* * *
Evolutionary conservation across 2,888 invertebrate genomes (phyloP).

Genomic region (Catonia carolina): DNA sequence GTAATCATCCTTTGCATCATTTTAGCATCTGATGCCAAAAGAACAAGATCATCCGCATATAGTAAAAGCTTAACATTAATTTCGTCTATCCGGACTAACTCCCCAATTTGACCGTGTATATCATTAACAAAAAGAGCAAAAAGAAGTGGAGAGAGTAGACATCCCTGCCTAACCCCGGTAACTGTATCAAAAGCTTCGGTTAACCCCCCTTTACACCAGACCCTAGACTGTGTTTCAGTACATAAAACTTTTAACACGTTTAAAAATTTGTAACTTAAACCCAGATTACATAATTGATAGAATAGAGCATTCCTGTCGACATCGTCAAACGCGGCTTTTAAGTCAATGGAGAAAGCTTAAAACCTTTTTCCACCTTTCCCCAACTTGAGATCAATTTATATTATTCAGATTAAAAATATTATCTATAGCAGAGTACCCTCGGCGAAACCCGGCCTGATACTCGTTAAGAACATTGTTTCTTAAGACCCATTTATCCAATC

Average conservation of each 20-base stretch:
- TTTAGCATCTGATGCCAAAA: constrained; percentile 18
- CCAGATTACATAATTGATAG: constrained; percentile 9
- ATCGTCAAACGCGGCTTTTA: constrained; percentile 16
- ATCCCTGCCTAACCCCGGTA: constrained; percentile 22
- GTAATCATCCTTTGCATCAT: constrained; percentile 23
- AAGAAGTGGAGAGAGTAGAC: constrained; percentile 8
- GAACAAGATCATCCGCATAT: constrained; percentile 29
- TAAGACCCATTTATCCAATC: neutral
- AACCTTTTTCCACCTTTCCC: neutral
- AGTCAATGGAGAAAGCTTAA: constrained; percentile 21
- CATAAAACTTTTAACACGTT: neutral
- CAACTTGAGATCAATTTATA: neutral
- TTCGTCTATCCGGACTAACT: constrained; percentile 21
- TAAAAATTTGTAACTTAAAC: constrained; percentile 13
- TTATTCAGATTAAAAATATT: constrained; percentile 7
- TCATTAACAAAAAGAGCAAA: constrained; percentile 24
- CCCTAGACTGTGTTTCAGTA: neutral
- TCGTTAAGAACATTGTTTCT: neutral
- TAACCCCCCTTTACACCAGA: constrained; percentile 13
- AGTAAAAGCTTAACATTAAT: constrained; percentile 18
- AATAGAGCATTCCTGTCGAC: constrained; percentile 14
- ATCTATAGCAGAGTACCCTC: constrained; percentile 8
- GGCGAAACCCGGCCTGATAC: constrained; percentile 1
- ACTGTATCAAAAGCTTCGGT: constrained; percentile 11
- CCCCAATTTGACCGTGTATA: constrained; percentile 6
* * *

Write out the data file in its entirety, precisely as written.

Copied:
Evolutionary conservation across 2,888 invertebrate genomes (phyloP).

Genomic region (Catonia carolina): DNA sequence GTAATCATCCTTTGCATCATTTTAGCATCTGATGCCAAAAGAACAAGATCATCCGCATATAGTAAAAGCTTAACATTAATTTCGTCTATCCGGACTAACTCCCCAATTTGACCGTGTATATCATTAACAAAAAGAGCAAAAAGAAGTGGAGAGAGTAGACATCCCTGCCTAACCCCGGTAACTGTATCAAAAGCTTCGGTTAACCCCCCTTTACACCAGACCCTAGACTGTGTTTCAGTACATAAAACTTTTAACACGTTTAAAAATTTGTAACTTAAACCCAGATTACATAATTGATAGAATAGAGCATTCCTGTCGACATCGTCAAACGCGGCTTTTAAGTCAATGGAGAAAGCTTAAAACCTTTTTCCACCTTTCCCCAACTTGAGATCAATTTATATTATTCAGATTAAAAATATTATCTATAGCAGAGTACCCTCGGCGAAACCCGGCCTGATACTCGTTAAGAACATTGTTTCTTAAGACCCATTTATCCAATC

Average conservation of each 20-base stretch:
- TTTAGCATCTGATGCCAAAA: constrained; percentile 18
- CCAGATTACATAATTGATAG: constrained; percentile 9
- ATCGTCAAACGCGGCTTTTA: constrained; percentile 16
- ATCCCTGCCTAACCCCGGTA: constrained; percentile 22
- GTAATCATCCTTTGCATCAT: constrained; percentile 23
- AAGAAGTGGAGAGAGTAGAC: constrained; percentile 8
- GAACAAGATCATCCGCATAT: constrained; percentile 29
- TAAGACCCATTTATCCAATC: neutral
- AACCTTTTTCCACCTTTCCC: neutral
- AGTCAATGGAGAAAGCTTAA: constrained; percentile 21
- CATAAAACTTTTAACACGTT: neutral
- CAACTTGAGATCAATTTATA: neutral
- TTCGTCTATCCGGACTAACT: constrained; percentile 21
- TAAAAATTTGTAACTTAAAC: constrained; percentile 13
- TTATTCAGATTAAAAATATT: constrained; percentile 7
- TCATTAACAAAAAGAGCAAA: constrained; percentile 24
- CCCTAGACTGTGTTTCAGTA: neutral
- TCGTTAAGAACATTGTTTCT: neutral
- TAACCCCCCTTTACACCAGA: constrained; percentile 13
- AGTAAAAGCTTAACATTAAT: constrained; percentile 18
- AATAGAGCATTCCTGTCGAC: constrained; percentile 14
- ATCTATAGCAGAGTACCCTC: constrained; percentile 8
- GGCGAAACCCGGCCTGATAC: constrained; percentile 1
- ACTGTATCAAAAGCTTCGGT: constrained; percentile 11
- CCCCAATTTGACCGTGTATA: constrained; percentile 6